Real Time Visibility
For decades, transaction systems such as order entry, transportation execution and warehouse execution have evolved in silos too far removed from supply chain and replenishment planning. Real time status is only known to execution systems and snapshots are passed periodically in batch data transfers to planning systems. In road navigation, it was GPS technology that enabled us for the first time to know where we are while driving and if we are tracking to the planned route. The same juxtaposition of plan and real time state visibility is now taking shape in supply chain execution. Gradually, everything and everyone in the commerce network will be connected via the Cloud. Eventually, orders from any channel will propagate across the value chain instantly and without touch. Shipments will identify themselves and tell you where they are at all times. One will be able to tell where an order is, what orders are in a load, what loads are on which truck, when certain orders will be unloaded or loaded in a warehouse … and so on.
Many tackle plan latency with frequent re-planning or collaborative resolution of disruptions but these high-touch approaches need significant manual intervention. This is akin to stopping more frequently to ask where you are and getting fresh directions. Faster waterfalls between planning and execution will not be enough. In the future, there will be a new paradigm for continuous execution guided by continuous visibility and continuous planning. We will always be executing, always be monitoring and always be planning in real time –simultaneously.
Smart Decision Support
Some argue that with so much uncertainty there is no point in planning. I disagree. When a navigation app shows you alternate routes for a given destination, you have visibility to tradeoffs such as choosing between shortest and fastest routes or choosing to avoid toll roads, and so on. The mere act of planning provides a structured framework to articulate the objectives, evaluate the trade-offs, anticipate risks, plan contingencies and agree on a course of action. I have written about the value of proactive risk-aware planning and process playbooks in an earlier Supply Chain Nation post. Planning is essential to superior performance. No matter how fast, reactive decision making with “guess and check” simulations alone will not be enough. Optimized planning will remain essential to superior and profitable execution. In the future, intelligent decision support will simply become part of execution itself. Plans will evolve as uncertainties unfold. Execution decisions and response to unplanned events will be guided by optimized incremental planning.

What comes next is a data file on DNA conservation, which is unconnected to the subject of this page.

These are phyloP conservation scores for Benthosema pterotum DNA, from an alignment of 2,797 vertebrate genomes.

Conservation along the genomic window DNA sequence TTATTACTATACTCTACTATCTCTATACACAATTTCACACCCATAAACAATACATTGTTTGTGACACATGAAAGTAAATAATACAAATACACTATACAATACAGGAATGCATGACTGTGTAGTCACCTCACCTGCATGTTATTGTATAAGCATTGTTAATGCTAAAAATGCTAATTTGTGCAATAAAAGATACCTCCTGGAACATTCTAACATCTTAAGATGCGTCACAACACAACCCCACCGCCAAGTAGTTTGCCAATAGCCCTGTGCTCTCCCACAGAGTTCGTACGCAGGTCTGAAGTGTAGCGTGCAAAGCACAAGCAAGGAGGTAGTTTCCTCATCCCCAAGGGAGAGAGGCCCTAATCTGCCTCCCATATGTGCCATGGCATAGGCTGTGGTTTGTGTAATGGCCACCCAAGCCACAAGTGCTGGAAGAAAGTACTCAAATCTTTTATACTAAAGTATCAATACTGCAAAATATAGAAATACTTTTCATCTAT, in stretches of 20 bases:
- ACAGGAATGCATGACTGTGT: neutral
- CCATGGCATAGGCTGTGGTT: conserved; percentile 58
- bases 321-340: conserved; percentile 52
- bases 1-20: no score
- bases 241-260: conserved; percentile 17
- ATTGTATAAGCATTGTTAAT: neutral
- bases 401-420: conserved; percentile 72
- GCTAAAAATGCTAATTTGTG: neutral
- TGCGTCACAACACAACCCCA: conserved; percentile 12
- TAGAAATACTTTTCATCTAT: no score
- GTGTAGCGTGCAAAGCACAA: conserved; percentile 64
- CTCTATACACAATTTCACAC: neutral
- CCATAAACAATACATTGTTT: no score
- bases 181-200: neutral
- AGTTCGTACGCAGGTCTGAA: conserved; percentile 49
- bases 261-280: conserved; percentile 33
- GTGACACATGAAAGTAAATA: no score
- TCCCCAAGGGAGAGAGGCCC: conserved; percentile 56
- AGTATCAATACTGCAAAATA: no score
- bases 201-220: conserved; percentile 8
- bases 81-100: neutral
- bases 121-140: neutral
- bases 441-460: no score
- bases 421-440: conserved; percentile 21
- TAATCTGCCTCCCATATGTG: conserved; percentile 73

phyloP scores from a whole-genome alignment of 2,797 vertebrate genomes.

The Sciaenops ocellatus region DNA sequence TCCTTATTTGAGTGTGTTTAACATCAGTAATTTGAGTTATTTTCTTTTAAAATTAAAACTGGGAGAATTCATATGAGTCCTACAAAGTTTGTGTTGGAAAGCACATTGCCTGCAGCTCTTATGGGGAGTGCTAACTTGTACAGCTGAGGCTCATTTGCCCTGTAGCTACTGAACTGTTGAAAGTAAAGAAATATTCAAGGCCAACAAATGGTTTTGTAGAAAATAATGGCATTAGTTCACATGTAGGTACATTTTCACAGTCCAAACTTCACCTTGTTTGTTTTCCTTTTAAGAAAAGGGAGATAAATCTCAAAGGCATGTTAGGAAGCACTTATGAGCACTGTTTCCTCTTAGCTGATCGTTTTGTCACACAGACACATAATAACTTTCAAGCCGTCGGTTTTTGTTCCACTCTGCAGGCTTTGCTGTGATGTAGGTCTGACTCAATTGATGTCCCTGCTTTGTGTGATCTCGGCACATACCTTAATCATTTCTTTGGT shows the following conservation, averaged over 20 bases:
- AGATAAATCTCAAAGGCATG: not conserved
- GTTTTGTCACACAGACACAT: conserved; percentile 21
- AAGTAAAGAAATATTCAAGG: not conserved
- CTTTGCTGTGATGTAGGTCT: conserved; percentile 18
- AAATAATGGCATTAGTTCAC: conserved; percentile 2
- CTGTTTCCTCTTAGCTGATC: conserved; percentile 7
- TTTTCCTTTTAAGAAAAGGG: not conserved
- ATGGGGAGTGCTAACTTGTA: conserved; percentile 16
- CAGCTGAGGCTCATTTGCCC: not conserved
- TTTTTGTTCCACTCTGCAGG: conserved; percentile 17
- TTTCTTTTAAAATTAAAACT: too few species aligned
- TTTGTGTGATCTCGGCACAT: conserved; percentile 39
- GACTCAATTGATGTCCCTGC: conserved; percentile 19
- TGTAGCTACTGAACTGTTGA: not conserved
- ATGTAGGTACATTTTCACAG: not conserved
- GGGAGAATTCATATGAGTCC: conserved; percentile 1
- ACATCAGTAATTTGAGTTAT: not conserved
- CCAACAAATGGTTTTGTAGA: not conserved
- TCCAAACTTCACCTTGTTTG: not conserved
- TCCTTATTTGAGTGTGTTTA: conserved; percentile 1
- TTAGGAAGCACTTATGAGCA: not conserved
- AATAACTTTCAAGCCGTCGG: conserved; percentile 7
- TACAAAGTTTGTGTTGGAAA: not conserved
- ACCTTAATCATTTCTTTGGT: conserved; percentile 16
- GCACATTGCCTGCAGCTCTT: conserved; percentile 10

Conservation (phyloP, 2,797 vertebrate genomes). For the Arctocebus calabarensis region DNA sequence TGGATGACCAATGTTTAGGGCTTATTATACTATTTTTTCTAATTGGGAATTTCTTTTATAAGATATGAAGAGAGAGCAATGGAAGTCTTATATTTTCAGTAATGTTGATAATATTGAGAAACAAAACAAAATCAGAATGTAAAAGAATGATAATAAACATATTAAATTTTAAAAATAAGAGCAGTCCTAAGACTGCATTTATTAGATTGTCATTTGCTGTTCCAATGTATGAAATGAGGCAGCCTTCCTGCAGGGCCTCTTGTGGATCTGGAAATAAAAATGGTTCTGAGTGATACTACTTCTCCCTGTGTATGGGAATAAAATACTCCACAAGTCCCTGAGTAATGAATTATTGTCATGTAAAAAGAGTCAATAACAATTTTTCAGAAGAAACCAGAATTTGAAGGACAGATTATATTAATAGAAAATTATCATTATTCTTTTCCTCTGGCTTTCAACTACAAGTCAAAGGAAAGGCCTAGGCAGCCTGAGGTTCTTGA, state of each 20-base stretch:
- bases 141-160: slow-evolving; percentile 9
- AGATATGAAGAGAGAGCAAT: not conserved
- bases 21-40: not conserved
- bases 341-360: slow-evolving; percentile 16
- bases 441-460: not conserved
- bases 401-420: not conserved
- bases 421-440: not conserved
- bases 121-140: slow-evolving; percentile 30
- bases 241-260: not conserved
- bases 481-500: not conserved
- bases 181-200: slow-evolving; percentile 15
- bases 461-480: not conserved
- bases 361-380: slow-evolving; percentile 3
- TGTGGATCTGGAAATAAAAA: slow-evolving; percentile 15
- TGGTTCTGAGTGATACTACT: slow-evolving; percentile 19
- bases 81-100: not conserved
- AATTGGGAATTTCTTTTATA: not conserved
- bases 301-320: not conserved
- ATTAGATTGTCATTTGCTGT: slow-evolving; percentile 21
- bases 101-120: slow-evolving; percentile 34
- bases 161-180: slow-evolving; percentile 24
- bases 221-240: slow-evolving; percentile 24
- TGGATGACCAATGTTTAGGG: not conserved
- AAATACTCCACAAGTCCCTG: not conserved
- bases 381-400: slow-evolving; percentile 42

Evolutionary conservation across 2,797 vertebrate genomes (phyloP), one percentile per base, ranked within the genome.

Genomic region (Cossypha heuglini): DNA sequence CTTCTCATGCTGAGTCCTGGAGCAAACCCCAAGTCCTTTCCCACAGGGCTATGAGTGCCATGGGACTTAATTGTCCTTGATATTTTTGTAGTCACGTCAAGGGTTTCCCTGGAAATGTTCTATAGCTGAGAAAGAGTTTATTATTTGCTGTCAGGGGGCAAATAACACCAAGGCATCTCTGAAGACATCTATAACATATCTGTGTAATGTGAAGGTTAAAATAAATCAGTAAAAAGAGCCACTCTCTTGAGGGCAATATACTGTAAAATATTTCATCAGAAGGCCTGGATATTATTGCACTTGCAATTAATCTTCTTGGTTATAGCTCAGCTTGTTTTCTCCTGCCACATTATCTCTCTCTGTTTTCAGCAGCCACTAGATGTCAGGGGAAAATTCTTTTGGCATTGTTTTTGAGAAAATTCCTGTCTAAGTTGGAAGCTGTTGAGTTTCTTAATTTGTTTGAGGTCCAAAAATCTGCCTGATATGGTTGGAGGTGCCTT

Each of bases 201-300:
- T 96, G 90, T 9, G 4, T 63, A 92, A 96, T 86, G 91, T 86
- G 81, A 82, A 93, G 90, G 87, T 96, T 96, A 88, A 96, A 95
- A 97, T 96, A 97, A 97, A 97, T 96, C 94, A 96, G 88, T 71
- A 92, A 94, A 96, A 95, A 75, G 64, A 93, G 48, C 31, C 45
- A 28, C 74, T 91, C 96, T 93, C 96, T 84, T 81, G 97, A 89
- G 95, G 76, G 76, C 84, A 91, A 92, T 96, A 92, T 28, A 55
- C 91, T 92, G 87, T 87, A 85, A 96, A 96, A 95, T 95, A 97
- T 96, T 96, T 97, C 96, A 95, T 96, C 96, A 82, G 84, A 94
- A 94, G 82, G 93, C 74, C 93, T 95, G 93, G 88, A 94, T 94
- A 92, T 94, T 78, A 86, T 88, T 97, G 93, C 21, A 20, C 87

Intuitive and low-touch experience
Just as road navigation apps have evolved to become very personalized, adaptive and context aware, planning and execution solutions will be tailored to individuals, their role and their commerce communities. Solutions of the future will offer role and task specific personalized views and a frictionless user experience.
Are we there yet?
Continuous planning and execution is not an elusive vision. The good news is that the industry is already making good progress along this path. There have been breakthrough advances in networked communities, cloud computing, machine learning, and in-memory technologies that open up possibilities that were perhaps unimaginable just 5 to 10 years ago. Additionally, a fundamental tenet of JDA’s solution direction is to integrate planning and execution to support business strategies for achieving superior performance. We have already made progress in this area through our Distribution Centric Supply Chain Solution and we will continue to blur the lines between planning and execution as we roll out more solutions going forward.
Do you agree that there is tremendous value in bringing together planning and execution in this way? Let us know what you think.